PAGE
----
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Struggling to Preserve the Orinoco Crocodile in Venezuela


Orinoco crocodiles climb on top of each other at a breeding pond in Tormero, Venezuela.

The Orinoco crocodile in Venezuela is a fearsome beast, but its massive size and sharp teeth were no match for the humans who hunted it to the brink of extinction.

Millions were slaughtered in the 20th century, mainly for their skins, and today, there are only about 100 adult females left in Venezuela, according to the country’s Fudeci Natural Science Foundation.

Known to scientists as Crocodylus intermedius, the enormous reptile is native to the Orinoco Basin that Venezuela shares with Colombia.

It can reach a length of over six meters (19.7 ft) and over 400 kilograms (882 lb), making it one of the largest crocodiles in the world.

According to the International Union for Conservation of Nature, they are critically endangered, having suffered an 80 percent population decline in just three generations in the early and mid-20th century.

More than 2.5 million Orinoco Crocodile skins were exported from Venezuela from 1931 to 1934, according to official Venezuelan figures.

Today, such trade is outlawed but the threat remains: crocodiles are killed for their eggs and meat, sometimes out of fear. Their habitats are constantly shrinking and desecrated by pollution.

Efforts that began in 1990 to breed new crocodiles in captivity have seen some 10,000 returned to the Venezuelan wild.

The Orinoco crocodile is critically endangered, and conservationists are caring for it for 90 days after it hatches before releasing it.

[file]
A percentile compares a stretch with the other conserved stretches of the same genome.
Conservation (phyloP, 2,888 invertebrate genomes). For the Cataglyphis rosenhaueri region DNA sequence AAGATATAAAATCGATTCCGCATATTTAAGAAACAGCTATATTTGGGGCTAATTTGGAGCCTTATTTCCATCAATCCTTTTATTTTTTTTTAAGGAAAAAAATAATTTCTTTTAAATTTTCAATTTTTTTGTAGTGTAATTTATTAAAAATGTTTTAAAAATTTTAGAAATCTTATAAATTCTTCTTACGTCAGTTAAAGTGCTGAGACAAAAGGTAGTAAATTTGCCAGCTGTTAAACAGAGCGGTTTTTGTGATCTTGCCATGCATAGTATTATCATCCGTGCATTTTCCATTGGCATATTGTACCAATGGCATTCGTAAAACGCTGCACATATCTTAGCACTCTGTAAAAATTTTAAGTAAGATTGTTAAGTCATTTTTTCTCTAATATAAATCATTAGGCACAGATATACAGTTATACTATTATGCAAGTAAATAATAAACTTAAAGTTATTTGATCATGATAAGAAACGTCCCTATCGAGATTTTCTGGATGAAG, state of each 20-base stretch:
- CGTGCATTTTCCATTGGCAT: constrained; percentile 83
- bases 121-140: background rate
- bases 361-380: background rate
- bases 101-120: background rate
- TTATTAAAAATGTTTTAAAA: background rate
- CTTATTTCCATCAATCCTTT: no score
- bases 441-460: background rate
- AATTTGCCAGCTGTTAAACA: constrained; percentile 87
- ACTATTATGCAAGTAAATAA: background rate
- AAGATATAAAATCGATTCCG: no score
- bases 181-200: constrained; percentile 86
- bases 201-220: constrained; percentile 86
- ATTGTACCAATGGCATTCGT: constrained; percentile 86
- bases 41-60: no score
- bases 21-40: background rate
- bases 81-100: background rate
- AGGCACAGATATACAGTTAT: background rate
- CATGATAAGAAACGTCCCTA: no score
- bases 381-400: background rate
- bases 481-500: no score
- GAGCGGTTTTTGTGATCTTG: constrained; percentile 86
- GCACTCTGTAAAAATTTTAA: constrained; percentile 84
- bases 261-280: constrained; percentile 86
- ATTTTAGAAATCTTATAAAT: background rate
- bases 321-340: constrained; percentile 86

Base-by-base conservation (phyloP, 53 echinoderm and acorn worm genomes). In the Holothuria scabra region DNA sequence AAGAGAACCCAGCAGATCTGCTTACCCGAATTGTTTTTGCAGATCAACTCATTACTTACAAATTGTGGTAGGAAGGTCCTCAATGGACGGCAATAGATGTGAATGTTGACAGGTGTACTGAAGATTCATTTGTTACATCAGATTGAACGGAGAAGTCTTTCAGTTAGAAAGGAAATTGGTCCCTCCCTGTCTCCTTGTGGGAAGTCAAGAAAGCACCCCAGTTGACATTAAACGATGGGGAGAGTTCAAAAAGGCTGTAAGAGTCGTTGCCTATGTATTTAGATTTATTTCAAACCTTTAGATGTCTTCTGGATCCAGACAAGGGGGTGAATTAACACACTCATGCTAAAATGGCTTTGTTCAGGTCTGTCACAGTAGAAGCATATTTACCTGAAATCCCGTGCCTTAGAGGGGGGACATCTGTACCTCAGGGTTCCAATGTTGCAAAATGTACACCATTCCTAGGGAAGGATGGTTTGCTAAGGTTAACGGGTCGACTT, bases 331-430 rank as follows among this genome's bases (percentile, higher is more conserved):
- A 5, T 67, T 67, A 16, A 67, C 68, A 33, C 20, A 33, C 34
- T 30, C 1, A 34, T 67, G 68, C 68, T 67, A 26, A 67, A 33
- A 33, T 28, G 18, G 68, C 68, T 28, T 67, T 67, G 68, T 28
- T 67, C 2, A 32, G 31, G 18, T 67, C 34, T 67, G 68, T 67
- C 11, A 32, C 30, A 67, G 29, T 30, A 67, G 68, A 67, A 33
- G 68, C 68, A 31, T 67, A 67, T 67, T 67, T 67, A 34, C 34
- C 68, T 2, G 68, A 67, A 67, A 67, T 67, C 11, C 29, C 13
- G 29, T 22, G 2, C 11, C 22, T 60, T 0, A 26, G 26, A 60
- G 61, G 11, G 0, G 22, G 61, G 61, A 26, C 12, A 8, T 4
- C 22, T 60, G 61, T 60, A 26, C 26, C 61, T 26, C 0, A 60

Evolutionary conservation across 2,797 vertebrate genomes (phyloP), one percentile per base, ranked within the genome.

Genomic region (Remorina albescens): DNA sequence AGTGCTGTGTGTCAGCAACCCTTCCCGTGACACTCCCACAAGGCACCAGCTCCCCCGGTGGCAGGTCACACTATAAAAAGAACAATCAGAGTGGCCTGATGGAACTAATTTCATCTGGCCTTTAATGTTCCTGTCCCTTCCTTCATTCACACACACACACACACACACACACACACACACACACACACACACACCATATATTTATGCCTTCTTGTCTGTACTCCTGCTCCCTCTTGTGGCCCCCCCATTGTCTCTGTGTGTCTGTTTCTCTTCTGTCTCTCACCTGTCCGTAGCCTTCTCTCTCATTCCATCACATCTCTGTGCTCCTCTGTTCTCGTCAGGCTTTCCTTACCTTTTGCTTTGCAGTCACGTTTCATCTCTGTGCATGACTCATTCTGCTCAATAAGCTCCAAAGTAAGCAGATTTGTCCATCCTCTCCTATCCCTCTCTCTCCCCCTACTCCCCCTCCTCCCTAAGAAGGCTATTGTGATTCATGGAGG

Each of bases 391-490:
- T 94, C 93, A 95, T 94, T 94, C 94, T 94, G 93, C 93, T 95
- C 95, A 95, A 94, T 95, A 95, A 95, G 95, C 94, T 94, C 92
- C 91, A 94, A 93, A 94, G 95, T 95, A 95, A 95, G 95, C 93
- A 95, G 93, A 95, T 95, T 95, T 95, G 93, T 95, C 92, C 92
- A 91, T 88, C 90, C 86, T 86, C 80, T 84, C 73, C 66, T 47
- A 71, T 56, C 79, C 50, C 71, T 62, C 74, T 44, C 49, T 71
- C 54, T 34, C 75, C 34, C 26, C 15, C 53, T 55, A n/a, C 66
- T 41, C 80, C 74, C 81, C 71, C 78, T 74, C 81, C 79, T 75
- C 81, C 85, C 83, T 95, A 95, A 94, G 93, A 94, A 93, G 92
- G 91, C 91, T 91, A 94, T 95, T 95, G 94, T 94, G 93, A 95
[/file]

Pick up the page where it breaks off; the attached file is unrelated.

The Orinoco crocodile is endangered, and conservationists nurse it for 90 days after it hatches before releasing it into the wild.

But their numbers did not increase significantly.

“We are doing a part… to raise the animals and then release them, but then it no longer depends on us, there must be protection for these animals, control, control, there must be environmental education,” conservationist Federico Pantin said. Agence France-Presse.

Bantin, 56, runs the Leslie Bantin Zoo — named after his father who founded it — with his wife, Tuinady Hernandez, in the northern state of Aragua. It is one of the many crocodile breeding centers in the country.

“Seeds of Conservation”

On Sunday, Banten was ready to release 160 pups — small, green-skinned, with black spots and light eyes — into the Capanabaro River.

A captive breeding pair in a zoo produces about 40 eggs at a time.

The eggs are incubated for 90 days under very specific conditions, buried in the sand at a depth of 33 cm, at a temperature of 30–34 °C (86–93 °F) and a humidity of 85–90 percent.

Millions of Orinoco crocodiles have been killed in the past century to harvest their skins

Millions of Orinoco crocodiles have been killed in the past century to harvest their skins.

Crocodiles mostly hatch in May, and at about a year of age, they are released.

Zoo staff also capture alligators born in the river to raise them in relative safety.

“Predation in the natural environment is very high,” Pantin explained, with almost all birds, fish and other reptiles feeding on the helpless chicks.

By raising them in a zoo, 95% of the young survive – while most die in their natural environment.

“The animals arrive here at about 24 cm (9.4 in) long and weigh about 80 or 100 grams (2.8-3.5 ounces) … We release them when they are about 80 or 90 cm long and weigh four kilograms,” Bantin said.

According to Diego Bilbao, director of a company called Rio Verde that organizes tours to see the annual release of young crocodiles, the sector has tourism income potential with a conservation side benefit.

Fighting to save the Orinoco crocodile in Venezuela

Conservationist Federico Pantene works with baby Orinoco crocodiles.

He explained that if local people and indigenous communities could be persuaded to see crocodiles as a source of income, they would “help protect them”.

Banten Zoo, which also works to conserve other threatened species such as the red siskin sparrow, frog-footed and wood turtle, seeks to instill a natural stewardship mindset in its visiting school groups.

“I love it,” Hernandez said of this part of her job. “The seeds of conservation are sown at an early age.”

© 2023 AFP

the quote: Fighting to Save Venezuela’s Orinoco Crocodile (2023, May 3) Retrieved May 3, 2023 from https://phys.org/news/2023-05-venezuela-orinoco-crocodile.html

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